Gourmet Tree brings a bit of France to Geumho-dong

Chef Kim Sung-Mo of Gourmet Tree is a man of few words. Fortunately, he can let his food speak for him. It spins tales of far-away places, age-old techniques, and new ideas, all coming together in a cozy neighborhood bistro.

Geumho might seem like an unlikely spot for a culinarily ambitious restaurant to stake a claim.  New high rise apartments and chain developments jostle for space with older buildings and the nearby freeway. Gourmet Tree is tucked in among small businesses aimed at serving local families, like veterinarians, greengrocers, and inexpensive coffee shops. The housing might be newer, but the area itself has a homey charm and seems to harbor few aspirations towards trendiness. It’s a world away from some of the glitzier areas of Seoul, but this neighborhood feel is exactly what Chef Kim was looking for.

“I picked this neighborhood because I wanted to cook for everybody, for just regular neighborhood people,” says Kim, explaining why he chose to open a French-style bistro in the area. “I thought it was really important to make food for ordinary people to enjoy, not just fine dining. It’s why I went with a bistro concept, and why I picked this area.”

Whatever his plans, Chef Kim’s friendly French food fame has spread, especially after being listed in the Michelin guide as one of their “Plate” selections, which serve up high-quality food in less fussy surroundings than their starred restaurants.

“At first only neighborhood people came,” Kim says, “but now folks from Hannam, Gangnam and other places have started visiting, too.”

A forest picnic

Inside, Gourmet Tree feels warm and inviting, with a dark interior filled with natural materials like stone and wood, with deep greens and browns evoking the feel of being in a forest. The forest theme is really brought home by an enormous tree in the center of the restaurant, giving diners the sense of a picnic both outdoors and intimate. Kim carefully planned the interior to evoke very specific sensations and feelings: “I decided to make Gourmet Tree feel natural, like dining among the trees and stones and grass for a relaxed atmosphere.”

The sense of relaxation even seems to steep into the menu, despite the technicality of French cuisine and high standards.  Dishes like octopus pasta and pâté could come across as fussy, but Gourmet Tree makes them seem approachable.  Even dishes like a glorious duck confit served with pumpkin puree, pickled onions and smoked squid ink salt comes across as less a masterpiece of prickly French technique and indulgence than a kind of magical picnic item.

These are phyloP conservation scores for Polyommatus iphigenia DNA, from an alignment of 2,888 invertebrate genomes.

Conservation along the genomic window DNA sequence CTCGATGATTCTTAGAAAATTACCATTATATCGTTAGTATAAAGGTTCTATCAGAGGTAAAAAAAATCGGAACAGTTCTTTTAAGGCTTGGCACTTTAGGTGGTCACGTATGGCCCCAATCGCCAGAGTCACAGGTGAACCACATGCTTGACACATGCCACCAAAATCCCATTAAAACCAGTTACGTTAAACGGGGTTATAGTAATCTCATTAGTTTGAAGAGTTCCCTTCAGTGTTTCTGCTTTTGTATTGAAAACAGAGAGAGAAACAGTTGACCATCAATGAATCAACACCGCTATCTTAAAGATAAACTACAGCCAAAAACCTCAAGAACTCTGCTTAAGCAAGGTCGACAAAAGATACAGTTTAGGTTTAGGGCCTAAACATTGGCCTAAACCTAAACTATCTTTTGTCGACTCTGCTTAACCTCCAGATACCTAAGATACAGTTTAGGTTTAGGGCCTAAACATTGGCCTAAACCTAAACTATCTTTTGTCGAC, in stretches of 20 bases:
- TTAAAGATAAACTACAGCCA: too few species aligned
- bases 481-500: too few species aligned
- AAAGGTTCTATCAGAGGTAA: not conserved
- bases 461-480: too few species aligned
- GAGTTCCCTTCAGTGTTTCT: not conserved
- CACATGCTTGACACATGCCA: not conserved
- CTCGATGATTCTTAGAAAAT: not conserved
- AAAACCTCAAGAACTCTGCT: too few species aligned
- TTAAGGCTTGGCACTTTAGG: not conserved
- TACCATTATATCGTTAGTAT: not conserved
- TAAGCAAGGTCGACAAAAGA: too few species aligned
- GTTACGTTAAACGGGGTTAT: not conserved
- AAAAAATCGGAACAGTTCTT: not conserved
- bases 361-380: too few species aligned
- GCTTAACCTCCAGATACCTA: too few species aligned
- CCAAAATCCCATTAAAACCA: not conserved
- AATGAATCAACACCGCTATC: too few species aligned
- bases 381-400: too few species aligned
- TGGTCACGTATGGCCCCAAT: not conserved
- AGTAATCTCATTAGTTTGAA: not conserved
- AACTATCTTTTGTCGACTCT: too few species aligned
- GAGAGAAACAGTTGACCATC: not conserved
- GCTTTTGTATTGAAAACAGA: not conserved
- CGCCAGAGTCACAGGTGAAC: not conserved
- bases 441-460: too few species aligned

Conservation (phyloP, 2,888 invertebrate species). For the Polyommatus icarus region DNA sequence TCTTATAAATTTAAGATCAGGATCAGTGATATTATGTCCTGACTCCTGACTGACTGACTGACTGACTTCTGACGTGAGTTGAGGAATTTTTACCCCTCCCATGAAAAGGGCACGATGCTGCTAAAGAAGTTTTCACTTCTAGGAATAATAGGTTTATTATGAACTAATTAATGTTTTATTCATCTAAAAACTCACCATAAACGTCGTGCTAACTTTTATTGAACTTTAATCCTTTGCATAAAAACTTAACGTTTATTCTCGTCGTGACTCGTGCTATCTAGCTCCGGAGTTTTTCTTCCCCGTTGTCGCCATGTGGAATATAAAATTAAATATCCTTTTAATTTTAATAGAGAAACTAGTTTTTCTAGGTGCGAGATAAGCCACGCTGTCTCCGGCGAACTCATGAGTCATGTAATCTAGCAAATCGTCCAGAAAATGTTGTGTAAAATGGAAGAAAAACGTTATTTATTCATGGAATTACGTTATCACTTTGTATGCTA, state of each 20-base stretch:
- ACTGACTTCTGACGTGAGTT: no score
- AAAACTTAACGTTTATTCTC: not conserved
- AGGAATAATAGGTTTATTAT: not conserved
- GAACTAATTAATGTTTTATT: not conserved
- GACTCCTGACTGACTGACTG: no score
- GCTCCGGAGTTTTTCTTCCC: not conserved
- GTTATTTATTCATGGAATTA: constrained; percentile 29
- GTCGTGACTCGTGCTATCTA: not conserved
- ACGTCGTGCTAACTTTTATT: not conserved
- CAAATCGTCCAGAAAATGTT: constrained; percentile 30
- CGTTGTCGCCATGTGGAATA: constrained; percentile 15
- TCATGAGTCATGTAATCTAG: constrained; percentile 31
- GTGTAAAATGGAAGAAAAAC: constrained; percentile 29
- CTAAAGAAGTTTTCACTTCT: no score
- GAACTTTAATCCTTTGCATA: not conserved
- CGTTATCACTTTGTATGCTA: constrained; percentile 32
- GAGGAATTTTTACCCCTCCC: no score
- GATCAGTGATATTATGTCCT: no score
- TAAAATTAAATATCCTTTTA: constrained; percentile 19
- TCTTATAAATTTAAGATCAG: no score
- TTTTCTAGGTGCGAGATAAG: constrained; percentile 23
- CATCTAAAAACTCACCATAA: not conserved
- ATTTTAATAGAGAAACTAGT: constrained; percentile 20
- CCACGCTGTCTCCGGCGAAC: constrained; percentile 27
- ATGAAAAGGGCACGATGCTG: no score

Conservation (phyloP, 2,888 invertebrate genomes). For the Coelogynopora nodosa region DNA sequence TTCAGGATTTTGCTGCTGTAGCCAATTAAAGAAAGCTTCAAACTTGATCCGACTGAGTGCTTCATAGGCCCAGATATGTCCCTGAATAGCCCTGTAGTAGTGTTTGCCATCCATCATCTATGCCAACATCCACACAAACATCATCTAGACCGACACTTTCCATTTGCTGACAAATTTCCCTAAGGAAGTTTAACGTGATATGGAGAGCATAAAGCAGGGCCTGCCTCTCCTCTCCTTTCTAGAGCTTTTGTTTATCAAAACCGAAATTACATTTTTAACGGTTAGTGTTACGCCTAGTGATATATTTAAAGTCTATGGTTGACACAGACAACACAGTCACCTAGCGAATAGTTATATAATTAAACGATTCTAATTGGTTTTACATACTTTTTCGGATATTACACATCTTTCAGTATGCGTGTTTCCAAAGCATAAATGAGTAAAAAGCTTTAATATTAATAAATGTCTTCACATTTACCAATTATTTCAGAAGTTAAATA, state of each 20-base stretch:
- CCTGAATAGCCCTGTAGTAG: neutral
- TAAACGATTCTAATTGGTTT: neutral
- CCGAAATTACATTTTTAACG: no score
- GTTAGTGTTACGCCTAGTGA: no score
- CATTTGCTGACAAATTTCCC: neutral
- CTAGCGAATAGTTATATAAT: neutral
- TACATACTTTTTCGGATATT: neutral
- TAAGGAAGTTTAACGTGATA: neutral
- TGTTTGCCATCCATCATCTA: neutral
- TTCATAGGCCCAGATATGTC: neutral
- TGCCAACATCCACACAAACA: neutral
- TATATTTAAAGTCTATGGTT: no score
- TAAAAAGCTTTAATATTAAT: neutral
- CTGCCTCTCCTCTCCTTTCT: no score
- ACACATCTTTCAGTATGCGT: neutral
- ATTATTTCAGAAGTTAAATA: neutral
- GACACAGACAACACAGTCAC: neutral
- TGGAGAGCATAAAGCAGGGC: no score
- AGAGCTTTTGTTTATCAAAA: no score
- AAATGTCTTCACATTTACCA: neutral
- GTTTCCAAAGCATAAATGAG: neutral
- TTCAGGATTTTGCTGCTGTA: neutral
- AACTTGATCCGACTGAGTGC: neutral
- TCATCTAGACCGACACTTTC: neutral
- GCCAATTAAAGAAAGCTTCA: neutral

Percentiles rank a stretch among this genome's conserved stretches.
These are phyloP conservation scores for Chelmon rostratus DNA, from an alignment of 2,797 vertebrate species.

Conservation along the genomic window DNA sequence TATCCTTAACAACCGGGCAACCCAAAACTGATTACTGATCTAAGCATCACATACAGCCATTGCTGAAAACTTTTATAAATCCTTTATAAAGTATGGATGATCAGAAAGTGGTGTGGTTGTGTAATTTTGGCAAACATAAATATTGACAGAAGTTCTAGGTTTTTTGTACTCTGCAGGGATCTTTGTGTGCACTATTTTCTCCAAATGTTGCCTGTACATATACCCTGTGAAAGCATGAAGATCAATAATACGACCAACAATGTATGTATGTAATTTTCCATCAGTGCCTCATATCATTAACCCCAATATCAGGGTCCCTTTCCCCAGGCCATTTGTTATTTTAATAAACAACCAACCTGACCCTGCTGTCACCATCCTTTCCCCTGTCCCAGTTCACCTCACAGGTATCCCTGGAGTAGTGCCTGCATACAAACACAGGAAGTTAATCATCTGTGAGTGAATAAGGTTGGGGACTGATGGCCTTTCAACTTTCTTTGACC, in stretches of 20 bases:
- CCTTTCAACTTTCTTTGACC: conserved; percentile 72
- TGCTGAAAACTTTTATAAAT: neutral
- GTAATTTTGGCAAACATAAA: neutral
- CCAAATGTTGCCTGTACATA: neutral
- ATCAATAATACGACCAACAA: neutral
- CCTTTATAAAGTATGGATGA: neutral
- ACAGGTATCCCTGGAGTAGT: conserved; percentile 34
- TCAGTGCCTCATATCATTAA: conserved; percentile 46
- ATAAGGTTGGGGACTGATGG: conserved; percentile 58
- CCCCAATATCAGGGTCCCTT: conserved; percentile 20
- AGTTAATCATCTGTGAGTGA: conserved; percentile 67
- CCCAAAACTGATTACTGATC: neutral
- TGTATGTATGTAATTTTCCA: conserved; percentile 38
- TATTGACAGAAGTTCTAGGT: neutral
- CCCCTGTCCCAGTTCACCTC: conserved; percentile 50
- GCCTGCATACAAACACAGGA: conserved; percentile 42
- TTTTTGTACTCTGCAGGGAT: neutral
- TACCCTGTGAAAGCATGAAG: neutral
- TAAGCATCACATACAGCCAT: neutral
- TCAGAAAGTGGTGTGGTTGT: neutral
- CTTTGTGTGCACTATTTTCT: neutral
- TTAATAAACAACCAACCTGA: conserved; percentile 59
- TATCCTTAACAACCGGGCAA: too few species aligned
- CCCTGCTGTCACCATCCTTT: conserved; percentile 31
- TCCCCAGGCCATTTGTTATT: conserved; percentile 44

Fitting France to Korea

Chef Kim didn’t start out intending to be a French chef, or even a chef at all.  He explains, “I liked cooking from childhood, but I didn’t think to make a job out of it until I really started cooking during my army service. I started studying food and working in Korea, and though I would do American-style food, but ended up switching to French food.  I spent a year in France and went to Paris and Lyons. In particular, I remember this beautiful street of bistros in Lyon I used to go to and eat at.”

Once back in Korea, he started working on making French food that would suit Korean palates, adjusting the seasoning, how much fat there was, modifying stronger tastes and playing up ones Koreans prefered. The French preferences for fat, butter and salt were toyed with until they met local approval, while still maintaining the kinds of techniques that the cuisine relies on and high quality ingredients to make sure everything shines, from tender octopus in a Spanish-inspired pasta to the restaurant’s famed half duck confit, a masterpiece of crispy fat and juicy meat cooked in oil to maintain tenderness.

“Of course it’s very technique driven, and technique is really at the base of what we do. It’s technique that helped me figure out how to confit half a duck, rather than just the legs, and that’s become one of our specialties. But flavor always comes first. I try to make food I’d like to eat,” explains Chef Kim.


Written by Jennifer Flinn

Photographed by Romain John